You know, it's really hard to focus on anything other than United today as the situation seems to turn ever more disastrous with each passing hour. United just can't get out of its own way, making silly misstep after misstep. Over at Ad Age, the industry is piling on with their "expert opinions" on what steps United should take next.
As if they didn't get enough from their clickbait yesterday, the media is now trying to discredit the United passenger who was hauled off the plane. Then there was the precipitous drop in their stock which, despite all the calls for boycotts on social media, is really the only thing having any serious effect on the future of United.
All of which is to say, not much other than United is happening in the news cycle. Well, unless you don't count Spicer claiming Hitler never gassed the Jews. Anyway, what is happening on the ad agency front? Well, Anomaly Amsterdam Founding Partner and CEO Hazelle Klonhammer is heading to Australia to open a new shop with former TBWA Sydney ECD Gary McCreadie and ex-M&C Saatchi head of strategy Ross Berthinussen.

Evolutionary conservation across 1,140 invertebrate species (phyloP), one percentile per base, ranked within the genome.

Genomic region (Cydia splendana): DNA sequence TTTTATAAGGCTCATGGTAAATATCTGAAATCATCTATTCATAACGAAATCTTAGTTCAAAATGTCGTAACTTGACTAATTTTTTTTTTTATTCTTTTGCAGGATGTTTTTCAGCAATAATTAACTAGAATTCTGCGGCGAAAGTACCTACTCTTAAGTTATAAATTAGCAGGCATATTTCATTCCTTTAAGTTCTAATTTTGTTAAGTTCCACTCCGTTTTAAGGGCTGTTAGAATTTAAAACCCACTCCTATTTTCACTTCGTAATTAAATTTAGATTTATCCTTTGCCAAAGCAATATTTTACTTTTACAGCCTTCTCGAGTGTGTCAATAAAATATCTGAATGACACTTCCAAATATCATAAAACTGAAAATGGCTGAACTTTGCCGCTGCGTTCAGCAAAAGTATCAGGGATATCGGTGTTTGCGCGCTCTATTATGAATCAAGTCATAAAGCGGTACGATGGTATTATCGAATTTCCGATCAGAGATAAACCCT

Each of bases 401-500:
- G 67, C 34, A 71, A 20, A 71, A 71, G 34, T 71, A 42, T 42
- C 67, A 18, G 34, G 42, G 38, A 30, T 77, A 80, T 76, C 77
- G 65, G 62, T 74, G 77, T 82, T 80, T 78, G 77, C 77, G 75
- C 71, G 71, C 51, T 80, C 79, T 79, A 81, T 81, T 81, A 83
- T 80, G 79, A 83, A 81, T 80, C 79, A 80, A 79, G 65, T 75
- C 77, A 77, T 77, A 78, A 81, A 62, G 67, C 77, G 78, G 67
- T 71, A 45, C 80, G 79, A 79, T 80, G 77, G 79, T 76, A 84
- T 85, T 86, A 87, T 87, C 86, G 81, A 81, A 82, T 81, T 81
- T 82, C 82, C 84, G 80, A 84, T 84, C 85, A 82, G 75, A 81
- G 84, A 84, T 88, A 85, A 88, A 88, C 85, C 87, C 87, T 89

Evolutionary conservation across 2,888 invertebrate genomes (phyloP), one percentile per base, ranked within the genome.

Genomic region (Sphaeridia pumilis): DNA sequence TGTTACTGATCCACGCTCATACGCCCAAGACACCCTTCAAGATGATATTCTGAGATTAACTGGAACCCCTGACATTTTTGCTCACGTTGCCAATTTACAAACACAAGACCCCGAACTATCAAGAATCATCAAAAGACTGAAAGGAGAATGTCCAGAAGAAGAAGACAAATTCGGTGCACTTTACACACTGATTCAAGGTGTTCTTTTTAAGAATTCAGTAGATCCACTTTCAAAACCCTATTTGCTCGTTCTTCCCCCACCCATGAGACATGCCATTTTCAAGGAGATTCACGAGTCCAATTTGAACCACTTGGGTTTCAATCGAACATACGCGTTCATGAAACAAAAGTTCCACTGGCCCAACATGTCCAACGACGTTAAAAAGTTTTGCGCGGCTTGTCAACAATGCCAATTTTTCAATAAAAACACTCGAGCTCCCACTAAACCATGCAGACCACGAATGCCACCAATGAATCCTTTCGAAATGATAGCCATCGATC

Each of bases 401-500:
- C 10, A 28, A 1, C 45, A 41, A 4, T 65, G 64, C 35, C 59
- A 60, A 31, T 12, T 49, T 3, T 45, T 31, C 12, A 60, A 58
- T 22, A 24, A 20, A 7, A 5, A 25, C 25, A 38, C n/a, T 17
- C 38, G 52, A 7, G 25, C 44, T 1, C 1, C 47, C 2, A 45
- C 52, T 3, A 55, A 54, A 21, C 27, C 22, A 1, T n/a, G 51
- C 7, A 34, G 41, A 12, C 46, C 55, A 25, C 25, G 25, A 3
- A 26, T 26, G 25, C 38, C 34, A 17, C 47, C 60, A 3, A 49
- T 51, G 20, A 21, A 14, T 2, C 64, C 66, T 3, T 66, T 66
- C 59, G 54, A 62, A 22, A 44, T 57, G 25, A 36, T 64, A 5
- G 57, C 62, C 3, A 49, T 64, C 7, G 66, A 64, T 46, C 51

While the past few years have seen a stampede away from external ad agencies to in-house agencies, some feel the latest Pepsi debacle might reverse that trend. Speaking to Campaign, Ogilvy & Mather CCO and Co-Chairman Tham Meng said, "Brave and audacious ideas need people to fight for them and not-so-great ideas need to be damped down. Creatives at an agency do that naturally but would, perhaps, be less inclined to do so if working directly for a company. When you join an organization, you join and absorb the culture, the way things are done and the prevailing thinking. You conform. You need cross-fertilization of thought."
72andSunny Partner and CEO Matt Jarvis chimed in, adding that in-house work is developed in an "echo-chamber that might not be in-sync with culture." Of course, one could also argue many ad agencies appear to have an above average propensity for developing work designed exclusively for 25-35 year-old liberal metrosexual hipsters living in Williamsburg.
Oh and Apple is suing Swatch because the Swiss company has been using the slogan "Tick Different" in recent ad campaigns. Apple claims that slogan is too close to their 90s slogan, "Think Different."